FAITHLESS (BFI Blu-ray). Scripted by Ingmar Bergman and directed by one of his favourite actresses, Liv Ullmann, this is an intense examination of an affair and its consequences. Marianne (Lena Endre) is married to world-famous conductor Markus but finds herself having an affair with theatre director David – a friend of the family and a man who she formerly saw as a brother. The film has a fascinating framing device: Marianne doesn’t exist but is a character dreamt up by an ageing film director who interviews her as he teases out the story we see dramatised. It’s a great conceit with the director as creator, if not Creator, bringing life into existence, listening to his creations whilst also putting up incredibly cruel obstacles to their happiness.
The film has an undoubtedly brilliant central performance from Endre as Marianne. In some scenes we see her practically disintegrate as if being emotionally destoryed by the strength of her feelings. However, it’s this ramping up of this intensity which ultimately compromises the whole enterprise. Eventually the film comes crashing down as its melodrama skirts with absurdity and becomes almost ridiculous. A divorce following a spouse’s affair is going to be tough but the theatrics its three protagonists go through seem to happen purely because of the cruelty of the director (the character rather than Ullmann). The twist at the end where Marianne learns something about her husband seems gratuitous. And a few minutes later the shocking revelation in Markus’s final letter pointlessly ramps up things up further.
There’s one scene where Marianne sees the notes the director has written, literally the story of how her life will unfold, and from the director’s face we know what happens next is not going to be good. Perhaps the point of the film isn’t the human affair and rather Faithless is a critique of God himself. Ullmann’s movie is absolutely compelling from scene to scene, but the narrative is simply too focussed on veering towards darkness and tragedy, occasionally at the expense of believability.
JIMMY SAVILE: A BRITISH HORROR STORY (Netflix). This two-part documentary seems to be aimed at an American audience as it tells us Brits little that we didn’t already know. The first part is, strangely given the material, very boring. It focuses on Savile’s TV career and so there’s a lot of footage – I mean way too much – from the Savile oeuvre. There’s also something rather disingenuous about the clips used: there are many instances of Savile making a ‘sexy’ joke about a young girl who happens to be in his vicinity. To anyone under 40 these ominously presented clips would seem to be actual proof of the man’s depravity – a fully grown creepy man making sexual references about underage girls. Yet there’s no one on hand to point out this was the 1970s/ ‘80s and Savile was a typical representation of the culture of the time.
Take popular song Kinky Boots (released in 1964 and made the top ten in 1990) which had actor Patrick Macnee singing about ‘sexy little school girls’ without any eyebrows being raised. Shorn of any context it’s hard to know if Savile’s on screen behaviour really was that much worse than his contemporaries.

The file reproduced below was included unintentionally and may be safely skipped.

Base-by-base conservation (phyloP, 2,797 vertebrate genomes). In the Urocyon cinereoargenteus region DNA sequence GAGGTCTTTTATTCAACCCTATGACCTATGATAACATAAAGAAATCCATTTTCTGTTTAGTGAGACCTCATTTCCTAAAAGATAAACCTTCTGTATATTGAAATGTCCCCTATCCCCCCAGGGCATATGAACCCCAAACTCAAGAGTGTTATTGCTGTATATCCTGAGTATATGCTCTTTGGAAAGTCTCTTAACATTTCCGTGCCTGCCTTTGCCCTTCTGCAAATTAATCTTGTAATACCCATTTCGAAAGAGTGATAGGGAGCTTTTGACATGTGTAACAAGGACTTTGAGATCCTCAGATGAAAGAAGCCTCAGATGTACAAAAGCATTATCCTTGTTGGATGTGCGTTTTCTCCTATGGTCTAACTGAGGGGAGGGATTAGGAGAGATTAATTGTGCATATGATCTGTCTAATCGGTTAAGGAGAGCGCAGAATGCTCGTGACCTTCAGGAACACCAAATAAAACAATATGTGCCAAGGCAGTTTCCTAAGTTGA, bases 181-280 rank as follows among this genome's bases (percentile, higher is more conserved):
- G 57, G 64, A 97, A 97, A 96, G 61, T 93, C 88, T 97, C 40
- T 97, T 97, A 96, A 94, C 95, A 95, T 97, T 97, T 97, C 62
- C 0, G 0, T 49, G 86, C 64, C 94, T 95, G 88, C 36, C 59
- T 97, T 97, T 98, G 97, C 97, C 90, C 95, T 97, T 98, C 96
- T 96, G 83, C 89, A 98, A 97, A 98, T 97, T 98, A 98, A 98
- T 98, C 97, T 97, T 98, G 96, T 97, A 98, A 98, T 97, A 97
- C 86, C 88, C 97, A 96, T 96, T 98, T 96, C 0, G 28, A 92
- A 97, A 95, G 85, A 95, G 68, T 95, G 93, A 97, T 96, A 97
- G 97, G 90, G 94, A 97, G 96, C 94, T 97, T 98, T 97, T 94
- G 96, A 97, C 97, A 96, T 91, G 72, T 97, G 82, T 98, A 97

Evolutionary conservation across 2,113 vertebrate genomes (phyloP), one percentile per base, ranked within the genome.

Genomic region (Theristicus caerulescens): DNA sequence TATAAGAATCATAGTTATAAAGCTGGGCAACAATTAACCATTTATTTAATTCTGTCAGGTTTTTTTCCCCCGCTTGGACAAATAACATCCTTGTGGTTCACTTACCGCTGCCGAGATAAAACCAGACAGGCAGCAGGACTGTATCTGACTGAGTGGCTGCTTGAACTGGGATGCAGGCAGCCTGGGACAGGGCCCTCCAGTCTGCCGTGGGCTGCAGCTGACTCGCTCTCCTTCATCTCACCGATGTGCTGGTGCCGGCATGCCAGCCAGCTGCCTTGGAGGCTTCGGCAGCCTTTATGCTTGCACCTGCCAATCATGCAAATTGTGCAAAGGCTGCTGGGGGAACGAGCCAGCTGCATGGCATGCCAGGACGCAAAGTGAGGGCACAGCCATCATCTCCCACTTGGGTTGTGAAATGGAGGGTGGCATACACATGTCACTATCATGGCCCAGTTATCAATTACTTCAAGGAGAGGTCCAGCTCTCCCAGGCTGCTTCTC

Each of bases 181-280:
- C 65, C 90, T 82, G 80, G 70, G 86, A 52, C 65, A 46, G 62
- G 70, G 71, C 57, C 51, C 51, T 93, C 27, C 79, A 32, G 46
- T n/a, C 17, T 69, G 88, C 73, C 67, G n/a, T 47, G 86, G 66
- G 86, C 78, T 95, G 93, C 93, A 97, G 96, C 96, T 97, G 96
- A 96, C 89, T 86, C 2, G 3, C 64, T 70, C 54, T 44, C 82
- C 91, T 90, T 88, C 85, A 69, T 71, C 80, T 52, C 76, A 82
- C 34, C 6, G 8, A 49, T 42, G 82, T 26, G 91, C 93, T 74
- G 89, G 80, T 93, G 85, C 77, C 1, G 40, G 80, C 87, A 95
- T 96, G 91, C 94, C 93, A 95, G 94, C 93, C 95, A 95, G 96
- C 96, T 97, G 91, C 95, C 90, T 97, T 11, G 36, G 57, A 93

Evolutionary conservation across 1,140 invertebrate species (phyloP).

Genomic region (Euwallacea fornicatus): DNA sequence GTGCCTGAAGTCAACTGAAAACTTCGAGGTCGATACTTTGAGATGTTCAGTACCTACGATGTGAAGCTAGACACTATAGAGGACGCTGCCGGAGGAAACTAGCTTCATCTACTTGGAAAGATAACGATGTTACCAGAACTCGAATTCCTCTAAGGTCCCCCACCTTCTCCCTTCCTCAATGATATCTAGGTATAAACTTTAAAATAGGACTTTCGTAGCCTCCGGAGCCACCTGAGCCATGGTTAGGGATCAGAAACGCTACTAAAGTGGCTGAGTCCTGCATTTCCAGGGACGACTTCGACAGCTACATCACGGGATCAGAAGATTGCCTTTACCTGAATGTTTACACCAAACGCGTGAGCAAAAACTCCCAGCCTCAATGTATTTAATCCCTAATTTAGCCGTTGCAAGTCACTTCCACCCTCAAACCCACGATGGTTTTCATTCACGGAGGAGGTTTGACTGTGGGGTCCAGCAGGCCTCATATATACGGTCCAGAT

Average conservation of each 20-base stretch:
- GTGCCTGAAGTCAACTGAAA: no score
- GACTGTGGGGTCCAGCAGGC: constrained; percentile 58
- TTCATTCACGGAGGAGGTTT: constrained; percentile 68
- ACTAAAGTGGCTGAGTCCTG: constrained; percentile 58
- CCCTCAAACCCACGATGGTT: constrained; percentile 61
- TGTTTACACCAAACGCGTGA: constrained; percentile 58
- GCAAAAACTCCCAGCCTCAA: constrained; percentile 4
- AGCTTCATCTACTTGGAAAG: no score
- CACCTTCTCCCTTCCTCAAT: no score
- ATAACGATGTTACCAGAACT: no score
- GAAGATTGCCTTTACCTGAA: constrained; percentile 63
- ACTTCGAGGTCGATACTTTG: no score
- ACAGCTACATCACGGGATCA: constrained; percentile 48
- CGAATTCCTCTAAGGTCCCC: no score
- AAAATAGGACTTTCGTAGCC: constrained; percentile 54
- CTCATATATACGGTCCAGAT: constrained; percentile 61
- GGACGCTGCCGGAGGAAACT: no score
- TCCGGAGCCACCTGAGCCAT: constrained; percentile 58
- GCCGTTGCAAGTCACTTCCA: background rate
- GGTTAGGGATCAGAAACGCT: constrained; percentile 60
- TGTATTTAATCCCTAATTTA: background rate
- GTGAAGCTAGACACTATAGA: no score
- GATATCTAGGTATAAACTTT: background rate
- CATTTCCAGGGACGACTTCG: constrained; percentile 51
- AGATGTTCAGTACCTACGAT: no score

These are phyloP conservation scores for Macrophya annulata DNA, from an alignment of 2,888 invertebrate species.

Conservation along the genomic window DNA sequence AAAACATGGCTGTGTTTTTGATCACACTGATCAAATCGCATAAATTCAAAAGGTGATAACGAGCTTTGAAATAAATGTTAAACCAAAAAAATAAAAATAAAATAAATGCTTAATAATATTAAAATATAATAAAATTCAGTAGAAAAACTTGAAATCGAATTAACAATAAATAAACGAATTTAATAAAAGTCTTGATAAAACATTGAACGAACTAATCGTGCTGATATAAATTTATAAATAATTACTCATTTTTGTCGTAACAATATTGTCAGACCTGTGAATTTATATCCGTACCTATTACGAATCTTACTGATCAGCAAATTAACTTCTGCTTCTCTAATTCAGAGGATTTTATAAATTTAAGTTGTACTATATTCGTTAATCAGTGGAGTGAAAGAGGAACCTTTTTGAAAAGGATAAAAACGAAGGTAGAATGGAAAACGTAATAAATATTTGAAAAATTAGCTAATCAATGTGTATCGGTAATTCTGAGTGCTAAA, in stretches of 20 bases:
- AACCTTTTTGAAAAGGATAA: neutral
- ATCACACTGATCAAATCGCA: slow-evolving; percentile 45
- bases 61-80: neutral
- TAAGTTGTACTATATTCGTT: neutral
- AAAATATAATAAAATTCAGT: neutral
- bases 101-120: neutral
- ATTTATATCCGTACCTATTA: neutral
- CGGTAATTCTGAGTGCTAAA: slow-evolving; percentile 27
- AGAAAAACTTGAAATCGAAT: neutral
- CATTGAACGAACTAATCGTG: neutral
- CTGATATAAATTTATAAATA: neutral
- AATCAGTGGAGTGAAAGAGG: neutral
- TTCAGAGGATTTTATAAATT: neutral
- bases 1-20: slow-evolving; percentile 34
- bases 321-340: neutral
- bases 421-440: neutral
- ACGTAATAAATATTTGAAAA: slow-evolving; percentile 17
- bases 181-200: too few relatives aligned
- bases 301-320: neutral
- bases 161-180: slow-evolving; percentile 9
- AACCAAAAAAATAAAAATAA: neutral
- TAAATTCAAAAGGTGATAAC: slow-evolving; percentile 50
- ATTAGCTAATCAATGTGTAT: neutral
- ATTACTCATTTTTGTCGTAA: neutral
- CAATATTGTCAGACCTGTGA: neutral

Part two shows some harrowing testimony from a survivor but the programme doesn’t get close to answering the perhaps unanswerable question of how he got away with his crimes for half a century.
YELLOWJACKETS (Sky). In 1996 an all-girl football team’s plane crashes in the jungle. In the present day we follow the characters – at least the ones that survived – whilst the narrative moves between the two strands gradually revealing parts of what happened in the wildnerness.
This is a brilliantly inventive drama with horror and perhaps supernatural undertones full of great performances from both the girls and their adult counterparts. Stand out favourite is weirdly sweet, and slightly sinister, Misty (Christina Ricci and Sammi Hanratty) whilst Juliette Lewis is great as the adult Natalie, a hard-as-nails cynic and a great modern noir character.
Fairly early on there are hints that there’s something occult going on (could a carved symbol on a tree near the crash site be a coincidence? Probably not!) and my only fear is this could turn out to be the equivalent of seminal ‘90s series Lost. Like Lost it slowly lets the mystery deepen and I hope that, unlike the earlier programme, Yellowjackets actually has some idea where it’s going and it doesn’t rack up incidents of head-scratching bizarreness without any attempt at resolution.
HARD CELL (Netflix) Catherine Tate is not a woman without talent so it’s baffling how she could turn out something so devoid of humour, intelligence or wit.
The set-up is Tate plays the governor of a prison, and various inmates, who are the subject of a TV documentary. Apart from being desperately unfunny its slavish use of The Office as a template is simply embarrassing. As the governor she’s basically a clueless Ricky Gervais whilst her second-in-command (Christian Brassington) has been directed to act exactly like Martin Freeman – even down to the intensely sardonic looks directed straight to the camera’s lens.
After 30 minutes of this abject failure I quickly switched to Phoebe Waller-Bridge’s brilliant predecessor to Fleabag, Crashing, which is funny, touching and sexy and I felt my faith in the sitcom, and perhaps humanity itself, restored.